Later alterations

The Capitol in June 1948

Since its completion in 1916, the capital has had numerous alterations, all varying in scale.

Renovation and restoration

In summer 2004 the capitol closed for an extensive renovation, which included restoration work and a seismic upgrade. The renovation was guided by three main goals, first strengthen the structure to withstand as much as a 7.3 magnitude earthquake, then restore the original architectural and artistic details of the building, all while retaining functionality after the renovation.[9] On August 7, 2004, the day before the capitol closed, a "Capitol Discovery Day" was held, and the public was invited to visit the capitol and learn about the changes being made, and why the project was necessary.[10] By August 8, the day the capitol closed, the renovation had already begun in certain locations around Capitol Hill. In 2002, following the 2002 Winter Olympics, some buildings added to the capitol campus, such as the circular cafeteria building, were demolished, and construction started on two new buildings. These two buildings, constructed north of the capitol, would serve as temporary offices during the structure's restoration.[11] Much of the asbestos on the exterior of the building (used to waterproof the dome) had been removed that summer by inmates from the Utah State Prison, working in the Utah Correctional Industries program.[12]

Base Isolation System
A cross-section of the base isolator set-up
A base isolator under the Capitol

Some of the major improvements made during the renovation included updating or replacing the heating, cooling, plumbing, and electrical systems. Many rooms in the structure were restored to their original size, having been divided into smaller rooms over time; while others, like the Senate Chamber, were enlarged. Rooms were repainted their original colors, and new carpets, matching the 1916 originals, were installed. The 550 original windows had been replaced with aluminum trimmed ones in the early 1960s, and during the restoration they were replaced with replicated mahogany-trimmed, energy efficient, and in some areas bulletproof, windows. Original furniture was restored, and new period furniture was purchased. The floor of the rotunda had originally included glass, which allowed light to pass from the skylights down to the first floor, and the glass was restored during the renovations.[13]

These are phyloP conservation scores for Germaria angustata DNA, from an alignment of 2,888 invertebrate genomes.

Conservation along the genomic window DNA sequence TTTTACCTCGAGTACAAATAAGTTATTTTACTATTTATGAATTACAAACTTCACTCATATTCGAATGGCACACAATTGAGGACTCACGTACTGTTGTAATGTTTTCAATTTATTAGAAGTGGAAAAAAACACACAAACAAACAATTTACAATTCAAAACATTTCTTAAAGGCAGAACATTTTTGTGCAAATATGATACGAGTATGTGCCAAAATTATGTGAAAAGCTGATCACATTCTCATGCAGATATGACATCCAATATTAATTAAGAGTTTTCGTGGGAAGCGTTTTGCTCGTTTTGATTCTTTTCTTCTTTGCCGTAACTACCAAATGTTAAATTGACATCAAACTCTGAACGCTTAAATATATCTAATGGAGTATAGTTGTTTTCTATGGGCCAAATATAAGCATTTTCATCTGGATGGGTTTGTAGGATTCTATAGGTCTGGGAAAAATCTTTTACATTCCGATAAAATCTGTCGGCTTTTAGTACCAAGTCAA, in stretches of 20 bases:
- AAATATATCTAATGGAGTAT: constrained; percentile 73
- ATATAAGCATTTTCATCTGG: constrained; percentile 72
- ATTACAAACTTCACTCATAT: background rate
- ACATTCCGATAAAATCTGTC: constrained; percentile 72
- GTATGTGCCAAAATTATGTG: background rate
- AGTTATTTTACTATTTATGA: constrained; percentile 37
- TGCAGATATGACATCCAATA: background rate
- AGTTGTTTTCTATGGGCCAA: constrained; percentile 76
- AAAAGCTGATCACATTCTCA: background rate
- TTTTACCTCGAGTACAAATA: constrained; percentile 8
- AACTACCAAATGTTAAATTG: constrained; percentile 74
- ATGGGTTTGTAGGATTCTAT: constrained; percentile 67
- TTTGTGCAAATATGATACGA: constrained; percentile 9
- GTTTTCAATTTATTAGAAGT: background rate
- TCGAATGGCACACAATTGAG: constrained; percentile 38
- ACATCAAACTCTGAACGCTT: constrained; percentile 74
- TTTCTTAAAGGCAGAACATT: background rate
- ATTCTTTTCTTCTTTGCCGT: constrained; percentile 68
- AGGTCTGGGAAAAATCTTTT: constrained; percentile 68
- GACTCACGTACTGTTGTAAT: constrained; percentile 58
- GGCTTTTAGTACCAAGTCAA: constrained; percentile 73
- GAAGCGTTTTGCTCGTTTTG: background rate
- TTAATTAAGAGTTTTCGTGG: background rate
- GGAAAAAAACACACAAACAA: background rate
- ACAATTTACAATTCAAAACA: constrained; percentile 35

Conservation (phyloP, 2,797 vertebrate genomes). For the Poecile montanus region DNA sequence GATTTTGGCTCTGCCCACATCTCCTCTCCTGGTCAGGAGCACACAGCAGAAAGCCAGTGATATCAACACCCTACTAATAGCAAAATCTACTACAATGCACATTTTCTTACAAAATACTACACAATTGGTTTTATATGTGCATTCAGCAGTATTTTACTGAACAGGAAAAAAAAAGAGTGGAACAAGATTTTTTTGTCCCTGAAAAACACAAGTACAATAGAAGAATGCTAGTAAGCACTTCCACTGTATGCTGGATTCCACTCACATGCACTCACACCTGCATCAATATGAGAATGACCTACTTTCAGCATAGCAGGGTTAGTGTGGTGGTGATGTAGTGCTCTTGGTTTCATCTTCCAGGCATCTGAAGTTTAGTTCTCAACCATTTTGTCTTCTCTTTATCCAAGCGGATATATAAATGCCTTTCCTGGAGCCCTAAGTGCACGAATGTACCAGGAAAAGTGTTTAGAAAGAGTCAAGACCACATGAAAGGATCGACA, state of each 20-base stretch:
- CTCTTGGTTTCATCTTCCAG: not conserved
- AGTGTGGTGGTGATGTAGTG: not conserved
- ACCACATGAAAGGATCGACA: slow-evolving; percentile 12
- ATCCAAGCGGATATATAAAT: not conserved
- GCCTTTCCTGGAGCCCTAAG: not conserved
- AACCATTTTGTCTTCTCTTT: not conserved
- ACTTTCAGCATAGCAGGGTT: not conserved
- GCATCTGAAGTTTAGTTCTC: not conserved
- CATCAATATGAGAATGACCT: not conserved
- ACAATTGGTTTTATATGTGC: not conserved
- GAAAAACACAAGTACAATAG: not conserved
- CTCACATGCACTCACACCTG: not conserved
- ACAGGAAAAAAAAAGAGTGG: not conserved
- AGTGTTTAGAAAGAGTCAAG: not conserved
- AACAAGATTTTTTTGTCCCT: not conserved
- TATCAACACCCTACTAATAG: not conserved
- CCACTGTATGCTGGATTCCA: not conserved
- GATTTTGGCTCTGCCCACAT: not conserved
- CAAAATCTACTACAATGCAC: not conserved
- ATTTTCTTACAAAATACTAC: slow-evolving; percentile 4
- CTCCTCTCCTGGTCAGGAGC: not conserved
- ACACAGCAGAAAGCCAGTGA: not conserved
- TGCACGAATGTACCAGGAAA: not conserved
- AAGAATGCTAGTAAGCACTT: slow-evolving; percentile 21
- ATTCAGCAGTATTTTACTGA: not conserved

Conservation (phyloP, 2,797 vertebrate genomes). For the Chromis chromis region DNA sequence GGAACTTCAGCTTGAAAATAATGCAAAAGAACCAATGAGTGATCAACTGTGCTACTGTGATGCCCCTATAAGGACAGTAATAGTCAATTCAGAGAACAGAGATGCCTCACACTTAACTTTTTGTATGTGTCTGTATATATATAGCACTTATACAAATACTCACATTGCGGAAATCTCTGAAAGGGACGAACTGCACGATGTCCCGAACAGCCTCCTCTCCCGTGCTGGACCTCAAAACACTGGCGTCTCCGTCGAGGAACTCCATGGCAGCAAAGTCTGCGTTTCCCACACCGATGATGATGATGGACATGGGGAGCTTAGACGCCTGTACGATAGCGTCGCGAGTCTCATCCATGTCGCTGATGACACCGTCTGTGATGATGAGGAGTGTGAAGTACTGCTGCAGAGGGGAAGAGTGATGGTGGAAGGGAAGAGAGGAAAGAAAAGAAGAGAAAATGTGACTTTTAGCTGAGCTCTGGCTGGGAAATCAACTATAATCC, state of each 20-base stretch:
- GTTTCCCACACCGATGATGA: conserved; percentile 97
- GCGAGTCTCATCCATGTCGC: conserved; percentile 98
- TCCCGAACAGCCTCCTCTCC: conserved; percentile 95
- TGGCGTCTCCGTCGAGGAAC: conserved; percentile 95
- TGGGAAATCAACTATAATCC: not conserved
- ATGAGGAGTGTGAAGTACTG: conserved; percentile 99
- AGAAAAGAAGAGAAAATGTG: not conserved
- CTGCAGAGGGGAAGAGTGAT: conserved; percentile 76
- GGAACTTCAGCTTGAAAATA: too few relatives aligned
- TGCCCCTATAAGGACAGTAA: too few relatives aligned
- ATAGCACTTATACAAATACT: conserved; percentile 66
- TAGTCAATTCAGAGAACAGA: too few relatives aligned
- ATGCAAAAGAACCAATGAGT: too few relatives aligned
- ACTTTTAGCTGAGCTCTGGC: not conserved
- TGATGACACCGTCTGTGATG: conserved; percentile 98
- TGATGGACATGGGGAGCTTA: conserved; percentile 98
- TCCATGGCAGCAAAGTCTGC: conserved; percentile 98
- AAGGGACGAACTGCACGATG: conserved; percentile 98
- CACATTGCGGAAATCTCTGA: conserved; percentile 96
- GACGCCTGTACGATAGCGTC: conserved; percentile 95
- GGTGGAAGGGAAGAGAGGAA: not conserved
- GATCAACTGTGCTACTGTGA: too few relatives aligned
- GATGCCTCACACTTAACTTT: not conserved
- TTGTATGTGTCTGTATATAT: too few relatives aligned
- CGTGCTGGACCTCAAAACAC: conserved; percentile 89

One area which received much attention was the building's dome. The dome's drum, or circular base, experienced water leakage for many years. Contrary to architect Kletting's design, the state had used stucco and plaster, versus terra cotta, to give the appearance of stone on the exterior of the dome. Over time, the plaster deteriorated and allowed water penetration that damaged the interior murals.[13] In an effort to stop this the state had coated the drum area with a coating made of asbestos. During the restoration, the asbestos was removed, and actual terra cotta replaced the leaking plaster and stucco. In the dome's interior structure, a cathodic protection system was installed to prevent any further damage to the concrete and steel. The system uses a network of electrical anodes to induce a small electric current into the steel, altering the electrolytic cycle and slowing the corrosion process. To help increase the dome's strength, a new six-inch shot concrete wall was applied over the existing concrete inside the dome's structure.[14]